As to the sixth and seventh factors, the Commonwealth attempts to minimize any prejudicial effect resulting from a denial of a continuance by downplaying the significance of the forensic report and Akers's testimony and the complexity of the case.   We agree that the case, in general, was not complex in nature.   However, the Commonwealth's introduction of forensic evidence caused the case to be more complicated than it had been by introducing technical/scientific aspects to the proceedings.

As to the significance of the evidence, it was clearly important to the Commonwealth's case since it directly linked a spent bullet recovered from the crime scene to bullets recovered from the car believed to have been involved in the shooting – a car in which Appellant was a passenger.   Indeed, in its opening statement the Commonwealth characterized the spent bullet as a “very important piece of evidence” for this very reason.   As noted above, Akers testified that “all the observed characteristics” of the spent bullet “are the same” as the bullets recovered from the Mustang.   This point was emphasized in the Commonwealth's cross-examination of Appellant, during which the spent bullet was characterized as being “identical in characteristics” to the live ammunition recovered from the Mustang, and in the Commonwealth's closing argument, at the end of which it was stated that the tested bullet taken from the live rounds in the Mustang was “consistent in all ways” with the spent bullet recovered at the crime scene.

The Commonwealth argues that even without Akers's testimony, there was still proof that Appellant was injured by a .38–caliber bullet.   The Commonwealth points to testimony from the physician who treated Heaberlin after the shooting indicating that Heaberlin was wounded by what was “probably a .38.”   However, this testimony is far less definitive than that offered by Akers, especially given that the bullet that hit Heaberlin was not removed from his body.   In light of these facts, the Commonwealth's contention that the evidence in question was somehow lacking in importance rings hollow.   Therefore, this argument is unavailing.

Perhaps most importantly, we note that the denial of a continuance allowed the Commonwealth the advantage of presenting testimony from an expert witness concerning comparative bullet analysis while Appellant was afforded no such opportunity or even the opportunity to adequately explore the possibility.   It also greatly reduced the amount of time defense counsel had to prepare to cross-examine Akers and, arguably, impacted the effectiveness of that cross-examination since Akers's report disclosed little about her methodology or the reasoning behind her conclusions.   With any witness this would be problematic, but with an expert witness this strikes us as particularly troublesome.   Any such expert testimony – particularly when left unrebutted by another expert –is almost certainly going to carry a considerable weight in the eyes of the jury.   Moreover, prior to the disclosure of Akers's report, the Commonwealth had disclosed no other expert testimony to be presented at trial.   Thus, it cannot be said that Appellant should have somehow anticipated that such evidence would be introduced.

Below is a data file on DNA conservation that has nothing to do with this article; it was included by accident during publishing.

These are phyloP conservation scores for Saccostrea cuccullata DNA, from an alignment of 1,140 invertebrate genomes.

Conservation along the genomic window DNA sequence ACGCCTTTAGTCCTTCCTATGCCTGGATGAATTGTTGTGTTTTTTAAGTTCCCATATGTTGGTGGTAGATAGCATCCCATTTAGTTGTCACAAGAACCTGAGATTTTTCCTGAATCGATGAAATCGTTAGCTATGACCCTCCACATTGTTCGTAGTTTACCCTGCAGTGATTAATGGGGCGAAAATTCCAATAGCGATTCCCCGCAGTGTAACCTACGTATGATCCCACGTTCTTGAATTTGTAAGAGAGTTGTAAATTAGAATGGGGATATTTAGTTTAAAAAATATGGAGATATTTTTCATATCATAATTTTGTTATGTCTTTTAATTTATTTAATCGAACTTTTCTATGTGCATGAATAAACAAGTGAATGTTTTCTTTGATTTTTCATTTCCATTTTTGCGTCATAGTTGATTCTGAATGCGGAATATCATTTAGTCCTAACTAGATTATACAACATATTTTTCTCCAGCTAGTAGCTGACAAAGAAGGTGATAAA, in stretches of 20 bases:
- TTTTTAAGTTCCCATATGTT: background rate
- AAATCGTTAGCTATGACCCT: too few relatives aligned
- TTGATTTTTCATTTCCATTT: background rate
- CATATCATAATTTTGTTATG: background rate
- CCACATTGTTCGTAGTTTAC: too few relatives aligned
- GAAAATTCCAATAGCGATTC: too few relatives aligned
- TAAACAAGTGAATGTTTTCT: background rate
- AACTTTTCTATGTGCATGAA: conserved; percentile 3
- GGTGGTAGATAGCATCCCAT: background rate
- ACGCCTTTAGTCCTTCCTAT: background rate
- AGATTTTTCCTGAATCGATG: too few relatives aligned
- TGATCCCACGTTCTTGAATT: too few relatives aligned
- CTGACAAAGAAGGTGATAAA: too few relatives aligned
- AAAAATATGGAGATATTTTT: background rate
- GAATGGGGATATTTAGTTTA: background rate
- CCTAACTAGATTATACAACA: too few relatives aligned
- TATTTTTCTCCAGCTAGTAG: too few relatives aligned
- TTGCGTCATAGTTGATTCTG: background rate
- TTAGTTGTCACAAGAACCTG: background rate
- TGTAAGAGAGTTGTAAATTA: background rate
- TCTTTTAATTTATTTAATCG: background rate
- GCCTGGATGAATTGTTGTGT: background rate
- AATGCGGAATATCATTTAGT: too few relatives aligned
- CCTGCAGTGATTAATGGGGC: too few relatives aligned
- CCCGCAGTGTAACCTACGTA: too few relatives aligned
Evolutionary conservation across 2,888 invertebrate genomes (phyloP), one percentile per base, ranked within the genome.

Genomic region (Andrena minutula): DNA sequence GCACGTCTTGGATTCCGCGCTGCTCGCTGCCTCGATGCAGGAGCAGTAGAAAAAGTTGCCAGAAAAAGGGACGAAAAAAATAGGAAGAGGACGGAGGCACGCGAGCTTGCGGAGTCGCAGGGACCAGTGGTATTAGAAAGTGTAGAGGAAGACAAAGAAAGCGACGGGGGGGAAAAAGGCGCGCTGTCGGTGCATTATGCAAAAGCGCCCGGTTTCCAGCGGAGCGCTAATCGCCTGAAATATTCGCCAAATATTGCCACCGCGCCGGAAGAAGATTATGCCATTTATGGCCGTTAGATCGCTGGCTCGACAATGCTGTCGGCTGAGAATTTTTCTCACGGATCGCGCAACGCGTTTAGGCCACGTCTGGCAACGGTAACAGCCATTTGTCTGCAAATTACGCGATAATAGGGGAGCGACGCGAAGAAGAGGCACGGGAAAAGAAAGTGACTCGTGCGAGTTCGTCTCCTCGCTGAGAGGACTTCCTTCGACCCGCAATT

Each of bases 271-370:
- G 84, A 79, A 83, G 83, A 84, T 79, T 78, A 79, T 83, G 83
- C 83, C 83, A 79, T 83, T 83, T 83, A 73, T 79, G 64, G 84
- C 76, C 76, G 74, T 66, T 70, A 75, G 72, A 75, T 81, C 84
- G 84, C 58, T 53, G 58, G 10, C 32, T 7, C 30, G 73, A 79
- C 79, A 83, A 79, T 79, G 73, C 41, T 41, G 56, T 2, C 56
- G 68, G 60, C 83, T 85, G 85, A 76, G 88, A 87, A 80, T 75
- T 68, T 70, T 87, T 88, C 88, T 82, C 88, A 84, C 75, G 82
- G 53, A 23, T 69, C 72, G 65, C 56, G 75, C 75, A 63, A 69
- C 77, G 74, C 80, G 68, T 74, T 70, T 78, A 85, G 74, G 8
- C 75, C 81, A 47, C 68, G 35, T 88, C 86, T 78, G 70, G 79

Under these circumstances, we are convinced that Appellant was prejudiced by the lack of a continuance.   In fact, it is difficult to think of a circumstance in which it would be acceptable for a party to be informed of such evidence less than two working days before a felony trial, and given no opportunity for a continuance to duly consider it.   Such a situation is inherently prejudicial to a defendant.

Accordingly, based upon our analysis of the relevant factors from Snodgrass and Eldred, we conclude that the trial court abused its discretion in denying Appellant's motion for a continuance.   As such, we reverse the conviction and remand for a new trial.   Because of our decision, we need not address the other arguments raised by Appellant.


For the foregoing reasons, this case is reversed and remanded to the Lawrence Circuit Court for a new trial.